Most people like to sing along to their favorite songs but not everyone has the ability to sound anything like the original. It takes a lot of practice to develop your voice to become pleasantly audible and a lot of courage for the people around you to have to bear with your high and low pitches, often with disastrous results. Raising decibels is something which sopranos manage effortlessly but you can also aspire to increase the power in your voice which will help you to improve your singing.
Vocal Exercises to Practice at Home
There are plenty of vocal teachers who can visit you at home or vice versa and usually cost anything between $10 and $75 per 30 minutes. Depending on your ambitions and the amount of time you practice on your own, this could turn out to be quite an expense. Students attending vocal classes would normally require an improvement in their singing abilities for a contest or choir but it is not uncommon for budding youngsters to aim higher and dream of attracting interest from record labels with their vocal qualities.
If you expect to see any improvements in your singing you would need to dedicate some time to practicing at home, as 30 minute lessons, no matter how frequent, can help you to really see a difference. There are also various opportunities for individuals to obtain some assistance online with both paid and free courses or lessons offered. It is a good idea to acquire some advice from any source and try and find the right balance, depending on your budget. Be aware that there are some unconventional techniques out there and you would want to be certain that they will not cause more harm than good.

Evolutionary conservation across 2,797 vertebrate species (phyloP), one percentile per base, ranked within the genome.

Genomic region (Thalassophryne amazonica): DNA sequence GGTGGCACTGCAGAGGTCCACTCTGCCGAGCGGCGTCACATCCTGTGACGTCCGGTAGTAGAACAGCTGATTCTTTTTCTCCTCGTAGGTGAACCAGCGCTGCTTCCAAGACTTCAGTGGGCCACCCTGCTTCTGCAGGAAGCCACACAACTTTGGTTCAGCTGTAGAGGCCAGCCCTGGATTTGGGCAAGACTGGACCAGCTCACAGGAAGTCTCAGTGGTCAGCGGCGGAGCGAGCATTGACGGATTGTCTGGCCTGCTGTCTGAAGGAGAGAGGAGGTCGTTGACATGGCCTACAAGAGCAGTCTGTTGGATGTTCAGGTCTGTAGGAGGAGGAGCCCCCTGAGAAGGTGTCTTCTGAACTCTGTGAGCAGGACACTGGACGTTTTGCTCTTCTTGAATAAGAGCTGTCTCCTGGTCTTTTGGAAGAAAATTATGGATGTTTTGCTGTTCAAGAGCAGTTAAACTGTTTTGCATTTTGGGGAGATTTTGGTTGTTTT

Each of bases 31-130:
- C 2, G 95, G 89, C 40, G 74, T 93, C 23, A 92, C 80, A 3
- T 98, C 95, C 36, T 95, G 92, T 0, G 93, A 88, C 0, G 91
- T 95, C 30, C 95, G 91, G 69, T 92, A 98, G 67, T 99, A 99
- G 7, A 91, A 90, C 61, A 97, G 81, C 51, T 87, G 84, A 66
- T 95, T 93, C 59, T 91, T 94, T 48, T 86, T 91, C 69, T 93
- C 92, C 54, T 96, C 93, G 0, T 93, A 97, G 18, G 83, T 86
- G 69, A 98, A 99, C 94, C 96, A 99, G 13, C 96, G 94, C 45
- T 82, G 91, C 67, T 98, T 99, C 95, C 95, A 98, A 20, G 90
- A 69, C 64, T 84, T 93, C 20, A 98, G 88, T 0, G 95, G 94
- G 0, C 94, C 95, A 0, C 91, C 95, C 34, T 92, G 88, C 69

Position of Tongue Whilst Singing
Many vocal talents will tell you that the best position of the tongue when singing is at the beginning of a yawn. At this point your tongue is resting just behind your back teeth and is relaxed. If you can imagine yourself yawning you will notice that the shape of your mouth resembles a megaphone. You can then associate the megaphone with a more powerful and audible sound, which is what you will replicate once you start singing.
Where the tongue sits during singing is critical for resonation. If the tongue is positioned too low or too high this will actually impede the pathway in your mouth and suffocate the sound. On the other hand if you pull your tongue too far back you will restrict airflow and actually isolate the mouth and throat into 2 different resonators, which is never ideal.
Practicing Singing With or Without Music
If you have ever watched a live concert you would have noticed that the singers always sound a bit out of tune compared to what you normally hear on the radio or TV shows. The reason for this is that digital technology plays a vital role in blocking out any excess sounds emanating within the studio and recordings usually take weeks if not months to complete. The final product is also give some final touches before ending up on a CD so near-perfection would be mainly technology-related rather than vocal skills of the artist.
Whilst singing along to a popular song is fun there is not much practice in it for you as you are being coaxed into repeating what you hear or already know. Try singing without accompanying any song and without any music as this will really tell you how much you have progressed and how finely tuned you are.